Women working in traditionally male-dominated industries have never had it easy. In 2016, you wouldn’t expect to find that women still combat misconceptions and archaic attitudes about their strength, their abilities and their education within the building and construction industry ― a place where they are still underrepresented and considered a minority. But the stats speak for themselves: out of the 305,000 people employed in NSW’s building and construction industry, only 10 per cent are female.
Fortunately, attitudes are changing. With initiatives such as the Parlour community ― a forum which focuses on the contribution of women to the field of architecture — we’re seeing more and more women embrace careers in construction trades, engineering, architecture and design — and recognised for their skills. So with International Women’s Day approaching on March 8, let’s celebrate some examples of women who are excelling in their field, and paving the way forward for young Australian women in architecture.
Changing construction industry culture
In the past, many young graduates and trainees were discouraged by the slow career progression, low pay and minimal opportunities often reported by women working within the building and construction industry. The gender-wage gap, combined with outdated attitudes, acted to deter talented, upcoming female architects from participating the industry.
University of Queensland academic Naomi Stead ― who was involved in the initiation of Parlour ― was one of the first to highlight the alarming lack of diversity and equity in our domestic architecture profession. The results were shocking: research uncovered that, despite the fact that around 40% of architecture graduates were female, only 20% of those actually working in the architectural field were women. Fortunately, it’s statistics like these which have prompted the industry to take notice, and really set about making a positive change.
The emergence of new role models
In recent years, one of the biggest industry changes we’ve noticed is the increased representation of strong female role models in the architectural field. Female architects such as Dame Zaha Hadid have made great progress in changing industry perceptions on a worldwide scale ― and provided Australian women in architecture with inspiration, motivation and support to pursue their dream careers.
At a time when we’re witnessing such innovative architectural projects throughout the globe, it’s a wonderful opportunity for us to nurture some of the remarkable talent we have on our own doorstep. Here’s some Australian women who are promoting excellence in the field, and carving out a new workplace culture on the way.
Melinda Dodson - Melinda Dodson Architects
Melinda has played a key role in recognising Australian women in architecture with her contribution to the local industry. She has won a suite of industry awards during her career so far, including the New Experimental Architectural Typologies award (2014), NAWIC Outstanding Achievement in Construction Award ACT (2013), University of Canberra PhD scholarship (2012), Instyle Design Award (2010), and the Australian Institute of Architects ACT Young Architect Prize (2005).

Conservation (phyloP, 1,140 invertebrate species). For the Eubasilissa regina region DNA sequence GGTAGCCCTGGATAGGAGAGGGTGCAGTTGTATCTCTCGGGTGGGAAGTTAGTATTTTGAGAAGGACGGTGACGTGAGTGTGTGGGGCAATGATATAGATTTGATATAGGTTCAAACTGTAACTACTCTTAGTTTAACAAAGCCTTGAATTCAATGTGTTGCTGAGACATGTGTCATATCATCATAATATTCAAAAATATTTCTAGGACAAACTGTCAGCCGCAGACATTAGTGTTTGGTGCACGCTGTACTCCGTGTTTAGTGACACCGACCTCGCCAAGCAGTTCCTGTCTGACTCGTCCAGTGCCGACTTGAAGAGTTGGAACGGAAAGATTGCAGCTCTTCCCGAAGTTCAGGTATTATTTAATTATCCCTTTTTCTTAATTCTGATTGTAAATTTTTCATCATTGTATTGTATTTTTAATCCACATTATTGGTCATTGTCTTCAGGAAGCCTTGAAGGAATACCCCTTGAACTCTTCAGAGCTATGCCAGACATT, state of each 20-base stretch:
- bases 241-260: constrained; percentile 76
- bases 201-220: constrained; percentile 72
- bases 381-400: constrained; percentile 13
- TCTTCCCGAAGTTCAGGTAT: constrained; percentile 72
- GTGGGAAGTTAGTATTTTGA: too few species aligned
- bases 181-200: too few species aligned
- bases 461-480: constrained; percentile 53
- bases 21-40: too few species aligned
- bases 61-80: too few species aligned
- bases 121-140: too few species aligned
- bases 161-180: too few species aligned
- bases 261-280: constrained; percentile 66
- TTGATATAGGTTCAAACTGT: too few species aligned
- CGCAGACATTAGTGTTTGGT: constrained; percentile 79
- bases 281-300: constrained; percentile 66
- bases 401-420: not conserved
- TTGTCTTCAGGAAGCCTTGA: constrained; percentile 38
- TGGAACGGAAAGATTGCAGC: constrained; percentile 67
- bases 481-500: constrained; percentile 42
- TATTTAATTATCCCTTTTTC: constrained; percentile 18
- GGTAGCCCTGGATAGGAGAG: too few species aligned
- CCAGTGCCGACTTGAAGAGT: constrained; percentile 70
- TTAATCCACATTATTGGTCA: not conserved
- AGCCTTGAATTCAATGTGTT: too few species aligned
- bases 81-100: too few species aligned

Ingrid Bakker - Hassel
As a Principal at Melbourne’s award-winning architectural firm Hassell, Ingrid has over 20 years of experience in the fields of architecture and interior design. In an interview for Parlour, she let slip what might just be a major secret to her success ― particularly for woman forging ahead in an industry which has been traditionally characterised by men.
“In this competitive industry it’s necessary to have that desire to win, but I also recognise the need for resilience given that you can’t win everything. You have to roll with the punches a little bit and dust yourself off and keep going when things don’t quite go your way.”
Madeleine Blanchfield - Madeleine Blanchfield Architects
After 10 years as Associate Director at a leading Sydney architecture and design firm, Madeline branched out into her own business. Some of the most recent awards for her firm’s work include the 2015 Randwick Urban Design Awards (Alterations and Additions; Adaptive Reuse Commendation), the 2013 Australian Institute of Architects New Houses award and the 2013 House & Garden Room of the Year.
Continuing to build a better industry
Since Florence Taylor became our first practising female architect in Australia (and a registered member of the Institute of Architects of New South Wales in 1920), we’ve been making progress in recognising Australian women in architecture. The creation of new scholarships targeting women who wish to pursue the profession in architecture has helped, as well as the increasing number of awards specifically aimed at promoting and celebrating the achievements of women. What’s better, however, is seeing an increasing number of women being taking home awards which simply recognise exceptional architects, regardless of gender.
For more insights into the Australian building and construction industry, workplace issues and statistics regarding the state of the industry, download Lathams 2016 Global Construction Trends update.